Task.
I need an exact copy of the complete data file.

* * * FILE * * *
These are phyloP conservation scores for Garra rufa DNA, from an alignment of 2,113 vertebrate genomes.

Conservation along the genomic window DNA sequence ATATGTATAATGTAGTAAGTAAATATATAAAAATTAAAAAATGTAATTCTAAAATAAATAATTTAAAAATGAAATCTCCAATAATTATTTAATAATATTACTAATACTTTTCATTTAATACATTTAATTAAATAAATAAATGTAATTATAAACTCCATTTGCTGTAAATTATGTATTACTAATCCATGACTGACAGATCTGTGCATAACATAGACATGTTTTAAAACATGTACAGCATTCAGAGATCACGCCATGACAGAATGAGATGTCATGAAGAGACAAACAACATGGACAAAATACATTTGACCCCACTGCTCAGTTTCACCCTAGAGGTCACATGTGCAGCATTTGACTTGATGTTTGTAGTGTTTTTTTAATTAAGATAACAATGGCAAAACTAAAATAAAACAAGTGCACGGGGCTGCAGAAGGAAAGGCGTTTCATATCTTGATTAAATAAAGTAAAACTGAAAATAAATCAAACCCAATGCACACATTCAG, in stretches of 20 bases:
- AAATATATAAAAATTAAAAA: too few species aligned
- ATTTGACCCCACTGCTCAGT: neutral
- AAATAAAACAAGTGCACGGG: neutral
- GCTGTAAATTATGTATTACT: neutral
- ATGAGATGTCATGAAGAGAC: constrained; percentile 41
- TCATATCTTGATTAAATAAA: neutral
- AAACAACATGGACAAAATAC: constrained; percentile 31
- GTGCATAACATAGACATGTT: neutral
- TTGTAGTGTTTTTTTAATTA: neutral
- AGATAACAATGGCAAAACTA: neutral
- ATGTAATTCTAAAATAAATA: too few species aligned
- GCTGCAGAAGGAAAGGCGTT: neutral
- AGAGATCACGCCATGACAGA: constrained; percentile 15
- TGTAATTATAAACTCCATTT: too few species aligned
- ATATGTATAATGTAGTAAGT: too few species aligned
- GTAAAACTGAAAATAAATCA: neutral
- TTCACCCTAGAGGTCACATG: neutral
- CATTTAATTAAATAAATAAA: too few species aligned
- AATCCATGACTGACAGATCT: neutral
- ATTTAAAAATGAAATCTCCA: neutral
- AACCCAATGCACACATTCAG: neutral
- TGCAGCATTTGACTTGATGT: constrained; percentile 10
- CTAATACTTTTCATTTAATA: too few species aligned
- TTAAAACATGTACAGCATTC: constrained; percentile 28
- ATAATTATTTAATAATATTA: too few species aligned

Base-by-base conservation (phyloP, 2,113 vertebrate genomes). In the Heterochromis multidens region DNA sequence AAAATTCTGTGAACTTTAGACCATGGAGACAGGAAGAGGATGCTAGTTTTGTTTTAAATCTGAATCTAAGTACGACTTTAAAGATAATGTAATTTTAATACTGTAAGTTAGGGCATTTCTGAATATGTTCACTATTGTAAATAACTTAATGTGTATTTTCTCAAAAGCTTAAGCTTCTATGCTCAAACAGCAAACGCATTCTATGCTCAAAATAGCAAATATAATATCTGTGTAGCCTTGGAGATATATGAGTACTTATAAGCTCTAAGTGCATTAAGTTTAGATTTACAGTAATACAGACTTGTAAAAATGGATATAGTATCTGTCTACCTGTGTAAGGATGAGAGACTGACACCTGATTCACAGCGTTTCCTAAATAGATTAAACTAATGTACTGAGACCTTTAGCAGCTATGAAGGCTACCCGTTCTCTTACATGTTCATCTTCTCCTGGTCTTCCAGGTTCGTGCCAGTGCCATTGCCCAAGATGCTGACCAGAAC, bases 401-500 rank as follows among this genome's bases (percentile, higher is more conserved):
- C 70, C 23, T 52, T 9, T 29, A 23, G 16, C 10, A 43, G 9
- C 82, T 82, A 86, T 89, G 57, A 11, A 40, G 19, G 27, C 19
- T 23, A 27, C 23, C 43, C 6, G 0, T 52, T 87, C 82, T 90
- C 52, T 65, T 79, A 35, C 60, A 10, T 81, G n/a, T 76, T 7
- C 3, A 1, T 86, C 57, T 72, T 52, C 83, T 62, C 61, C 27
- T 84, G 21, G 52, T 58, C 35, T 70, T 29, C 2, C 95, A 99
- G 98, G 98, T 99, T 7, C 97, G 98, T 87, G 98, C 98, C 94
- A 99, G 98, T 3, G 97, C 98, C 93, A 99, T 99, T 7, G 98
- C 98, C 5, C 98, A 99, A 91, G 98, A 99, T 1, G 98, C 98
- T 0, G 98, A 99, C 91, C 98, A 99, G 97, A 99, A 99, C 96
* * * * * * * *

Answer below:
These are phyloP conservation scores for Garra rufa DNA, from an alignment of 2,113 vertebrate genomes.

Conservation along the genomic window DNA sequence ATATGTATAATGTAGTAAGTAAATATATAAAAATTAAAAAATGTAATTCTAAAATAAATAATTTAAAAATGAAATCTCCAATAATTATTTAATAATATTACTAATACTTTTCATTTAATACATTTAATTAAATAAATAAATGTAATTATAAACTCCATTTGCTGTAAATTATGTATTACTAATCCATGACTGACAGATCTGTGCATAACATAGACATGTTTTAAAACATGTACAGCATTCAGAGATCACGCCATGACAGAATGAGATGTCATGAAGAGACAAACAACATGGACAAAATACATTTGACCCCACTGCTCAGTTTCACCCTAGAGGTCACATGTGCAGCATTTGACTTGATGTTTGTAGTGTTTTTTTAATTAAGATAACAATGGCAAAACTAAAATAAAACAAGTGCACGGGGCTGCAGAAGGAAAGGCGTTTCATATCTTGATTAAATAAAGTAAAACTGAAAATAAATCAAACCCAATGCACACATTCAG, in stretches of 20 bases:
- AAATATATAAAAATTAAAAA: too few species aligned
- ATTTGACCCCACTGCTCAGT: neutral
- AAATAAAACAAGTGCACGGG: neutral
- GCTGTAAATTATGTATTACT: neutral
- ATGAGATGTCATGAAGAGAC: constrained; percentile 41
- TCATATCTTGATTAAATAAA: neutral
- AAACAACATGGACAAAATAC: constrained; percentile 31
- GTGCATAACATAGACATGTT: neutral
- TTGTAGTGTTTTTTTAATTA: neutral
- AGATAACAATGGCAAAACTA: neutral
- ATGTAATTCTAAAATAAATA: too few species aligned
- GCTGCAGAAGGAAAGGCGTT: neutral
- AGAGATCACGCCATGACAGA: constrained; percentile 15
- TGTAATTATAAACTCCATTT: too few species aligned
- ATATGTATAATGTAGTAAGT: too few species aligned
- GTAAAACTGAAAATAAATCA: neutral
- TTCACCCTAGAGGTCACATG: neutral
- CATTTAATTAAATAAATAAA: too few species aligned
- AATCCATGACTGACAGATCT: neutral
- ATTTAAAAATGAAATCTCCA: neutral
- AACCCAATGCACACATTCAG: neutral
- TGCAGCATTTGACTTGATGT: constrained; percentile 10
- CTAATACTTTTCATTTAATA: too few species aligned
- TTAAAACATGTACAGCATTC: constrained; percentile 28
- ATAATTATTTAATAATATTA: too few species aligned

Base-by-base conservation (phyloP, 2,113 vertebrate genomes). In the Heterochromis multidens region DNA sequence AAAATTCTGTGAACTTTAGACCATGGAGACAGGAAGAGGATGCTAGTTTTGTTTTAAATCTGAATCTAAGTACGACTTTAAAGATAATGTAATTTTAATACTGTAAGTTAGGGCATTTCTGAATATGTTCACTATTGTAAATAACTTAATGTGTATTTTCTCAAAAGCTTAAGCTTCTATGCTCAAACAGCAAACGCATTCTATGCTCAAAATAGCAAATATAATATCTGTGTAGCCTTGGAGATATATGAGTACTTATAAGCTCTAAGTGCATTAAGTTTAGATTTACAGTAATACAGACTTGTAAAAATGGATATAGTATCTGTCTACCTGTGTAAGGATGAGAGACTGACACCTGATTCACAGCGTTTCCTAAATAGATTAAACTAATGTACTGAGACCTTTAGCAGCTATGAAGGCTACCCGTTCTCTTACATGTTCATCTTCTCCTGGTCTTCCAGGTTCGTGCCAGTGCCATTGCCCAAGATGCTGACCAGAAC, bases 401-500 rank as follows among this genome's bases (percentile, higher is more conserved):
- C 70, C 23, T 52, T 9, T 29, A 23, G 16, C 10, A 43, G 9
- C 82, T 82, A 86, T 89, G 57, A 11, A 40, G 19, G 27, C 19
- T 23, A 27, C 23, C 43, C 6, G 0, T 52, T 87, C 82, T 90
- C 52, T 65, T 79, A 35, C 60, A 10, T 81, G n/a, T 76, T 7
- C 3, A 1, T 86, C 57, T 72, T 52, C 83, T 62, C 61, C 27
- T 84, G 21, G 52, T 58, C 35, T 70, T 29, C 2, C 95, A 99
- G 98, G 98, T 99, T 7, C 97, G 98, T 87, G 98, C 98, C 94
- A 99, G 98, T 3, G 97, C 98, C 93, A 99, T 99, T 7, G 98
- C 98, C 5, C 98, A 99, A 91, G 98, A 99, T 1, G 98, C 98
- T 0, G 98, A 99, C 91, C 98, A 99, G 97, A 99, A 99, C 96